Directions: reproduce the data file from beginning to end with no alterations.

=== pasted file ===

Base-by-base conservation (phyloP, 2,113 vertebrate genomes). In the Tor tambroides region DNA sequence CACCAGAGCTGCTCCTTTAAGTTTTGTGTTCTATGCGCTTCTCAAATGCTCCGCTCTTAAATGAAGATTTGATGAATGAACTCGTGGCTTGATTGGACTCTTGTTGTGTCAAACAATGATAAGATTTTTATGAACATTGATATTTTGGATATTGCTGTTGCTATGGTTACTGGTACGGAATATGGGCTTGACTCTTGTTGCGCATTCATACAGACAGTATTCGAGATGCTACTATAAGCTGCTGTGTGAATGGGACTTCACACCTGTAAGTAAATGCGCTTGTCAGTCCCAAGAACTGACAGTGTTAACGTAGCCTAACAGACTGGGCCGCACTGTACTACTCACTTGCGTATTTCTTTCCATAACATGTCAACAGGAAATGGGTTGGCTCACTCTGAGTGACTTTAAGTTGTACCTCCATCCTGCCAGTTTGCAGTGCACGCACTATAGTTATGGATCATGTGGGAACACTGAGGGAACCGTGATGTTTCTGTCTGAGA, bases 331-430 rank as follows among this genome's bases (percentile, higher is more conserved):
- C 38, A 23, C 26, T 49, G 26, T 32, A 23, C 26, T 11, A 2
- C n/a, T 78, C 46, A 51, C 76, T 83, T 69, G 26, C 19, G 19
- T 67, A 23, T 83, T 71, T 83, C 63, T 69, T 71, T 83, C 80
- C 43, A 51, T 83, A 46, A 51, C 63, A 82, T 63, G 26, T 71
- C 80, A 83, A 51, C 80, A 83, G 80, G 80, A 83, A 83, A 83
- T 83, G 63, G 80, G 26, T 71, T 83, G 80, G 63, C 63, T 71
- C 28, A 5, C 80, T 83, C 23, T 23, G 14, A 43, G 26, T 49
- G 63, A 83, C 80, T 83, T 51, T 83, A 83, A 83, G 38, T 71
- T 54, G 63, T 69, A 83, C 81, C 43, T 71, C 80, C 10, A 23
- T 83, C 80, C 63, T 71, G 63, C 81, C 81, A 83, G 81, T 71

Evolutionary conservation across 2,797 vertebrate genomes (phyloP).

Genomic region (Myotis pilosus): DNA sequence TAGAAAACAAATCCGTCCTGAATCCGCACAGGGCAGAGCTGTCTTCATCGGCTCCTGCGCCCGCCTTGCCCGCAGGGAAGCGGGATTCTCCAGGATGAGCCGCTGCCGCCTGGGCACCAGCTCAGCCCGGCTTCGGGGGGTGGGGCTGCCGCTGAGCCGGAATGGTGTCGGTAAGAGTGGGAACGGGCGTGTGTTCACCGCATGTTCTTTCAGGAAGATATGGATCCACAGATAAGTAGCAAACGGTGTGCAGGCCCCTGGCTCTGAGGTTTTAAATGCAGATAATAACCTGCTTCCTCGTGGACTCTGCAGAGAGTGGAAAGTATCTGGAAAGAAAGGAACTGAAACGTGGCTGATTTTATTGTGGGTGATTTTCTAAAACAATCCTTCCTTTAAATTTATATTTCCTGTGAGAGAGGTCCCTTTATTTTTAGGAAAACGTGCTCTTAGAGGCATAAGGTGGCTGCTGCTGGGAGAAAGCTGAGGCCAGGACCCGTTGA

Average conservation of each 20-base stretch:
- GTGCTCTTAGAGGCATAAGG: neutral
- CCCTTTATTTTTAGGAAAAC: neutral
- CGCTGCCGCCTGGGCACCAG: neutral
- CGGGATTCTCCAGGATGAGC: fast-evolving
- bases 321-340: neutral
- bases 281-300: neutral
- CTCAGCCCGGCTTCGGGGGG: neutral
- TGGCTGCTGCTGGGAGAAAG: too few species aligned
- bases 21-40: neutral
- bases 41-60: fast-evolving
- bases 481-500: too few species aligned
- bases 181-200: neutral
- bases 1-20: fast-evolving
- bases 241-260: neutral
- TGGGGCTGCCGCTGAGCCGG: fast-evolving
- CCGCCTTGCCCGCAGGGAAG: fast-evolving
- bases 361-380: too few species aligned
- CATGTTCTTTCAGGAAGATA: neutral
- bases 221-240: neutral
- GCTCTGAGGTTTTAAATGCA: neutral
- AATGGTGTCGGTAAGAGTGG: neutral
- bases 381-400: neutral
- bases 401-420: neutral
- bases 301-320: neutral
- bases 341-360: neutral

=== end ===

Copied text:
Base-by-base conservation (phyloP, 2,113 vertebrate genomes). In the Tor tambroides region DNA sequence CACCAGAGCTGCTCCTTTAAGTTTTGTGTTCTATGCGCTTCTCAAATGCTCCGCTCTTAAATGAAGATTTGATGAATGAACTCGTGGCTTGATTGGACTCTTGTTGTGTCAAACAATGATAAGATTTTTATGAACATTGATATTTTGGATATTGCTGTTGCTATGGTTACTGGTACGGAATATGGGCTTGACTCTTGTTGCGCATTCATACAGACAGTATTCGAGATGCTACTATAAGCTGCTGTGTGAATGGGACTTCACACCTGTAAGTAAATGCGCTTGTCAGTCCCAAGAACTGACAGTGTTAACGTAGCCTAACAGACTGGGCCGCACTGTACTACTCACTTGCGTATTTCTTTCCATAACATGTCAACAGGAAATGGGTTGGCTCACTCTGAGTGACTTTAAGTTGTACCTCCATCCTGCCAGTTTGCAGTGCACGCACTATAGTTATGGATCATGTGGGAACACTGAGGGAACCGTGATGTTTCTGTCTGAGA, bases 331-430 rank as follows among this genome's bases (percentile, higher is more conserved):
- C 38, A 23, C 26, T 49, G 26, T 32, A 23, C 26, T 11, A 2
- C n/a, T 78, C 46, A 51, C 76, T 83, T 69, G 26, C 19, G 19
- T 67, A 23, T 83, T 71, T 83, C 63, T 69, T 71, T 83, C 80
- C 43, A 51, T 83, A 46, A 51, C 63, A 82, T 63, G 26, T 71
- C 80, A 83, A 51, C 80, A 83, G 80, G 80, A 83, A 83, A 83
- T 83, G 63, G 80, G 26, T 71, T 83, G 80, G 63, C 63, T 71
- C 28, A 5, C 80, T 83, C 23, T 23, G 14, A 43, G 26, T 49
- G 63, A 83, C 80, T 83, T 51, T 83, A 83, A 83, G 38, T 71
- T 54, G 63, T 69, A 83, C 81, C 43, T 71, C 80, C 10, A 23
- T 83, C 80, C 63, T 71, G 63, C 81, C 81, A 83, G 81, T 71

Evolutionary conservation across 2,797 vertebrate genomes (phyloP).

Genomic region (Myotis pilosus): DNA sequence TAGAAAACAAATCCGTCCTGAATCCGCACAGGGCAGAGCTGTCTTCATCGGCTCCTGCGCCCGCCTTGCCCGCAGGGAAGCGGGATTCTCCAGGATGAGCCGCTGCCGCCTGGGCACCAGCTCAGCCCGGCTTCGGGGGGTGGGGCTGCCGCTGAGCCGGAATGGTGTCGGTAAGAGTGGGAACGGGCGTGTGTTCACCGCATGTTCTTTCAGGAAGATATGGATCCACAGATAAGTAGCAAACGGTGTGCAGGCCCCTGGCTCTGAGGTTTTAAATGCAGATAATAACCTGCTTCCTCGTGGACTCTGCAGAGAGTGGAAAGTATCTGGAAAGAAAGGAACTGAAACGTGGCTGATTTTATTGTGGGTGATTTTCTAAAACAATCCTTCCTTTAAATTTATATTTCCTGTGAGAGAGGTCCCTTTATTTTTAGGAAAACGTGCTCTTAGAGGCATAAGGTGGCTGCTGCTGGGAGAAAGCTGAGGCCAGGACCCGTTGA

Average conservation of each 20-base stretch:
- GTGCTCTTAGAGGCATAAGG: neutral
- CCCTTTATTTTTAGGAAAAC: neutral
- CGCTGCCGCCTGGGCACCAG: neutral
- CGGGATTCTCCAGGATGAGC: fast-evolving
- bases 321-340: neutral
- bases 281-300: neutral
- CTCAGCCCGGCTTCGGGGGG: neutral
- TGGCTGCTGCTGGGAGAAAG: too few species aligned
- bases 21-40: neutral
- bases 41-60: fast-evolving
- bases 481-500: too few species aligned
- bases 181-200: neutral
- bases 1-20: fast-evolving
- bases 241-260: neutral
- TGGGGCTGCCGCTGAGCCGG: fast-evolving
- CCGCCTTGCCCGCAGGGAAG: fast-evolving
- bases 361-380: too few species aligned
- CATGTTCTTTCAGGAAGATA: neutral
- bases 221-240: neutral
- GCTCTGAGGTTTTAAATGCA: neutral
- AATGGTGTCGGTAAGAGTGG: neutral
- bases 381-400: neutral
- bases 401-420: neutral
- bases 301-320: neutral
- bases 341-360: neutral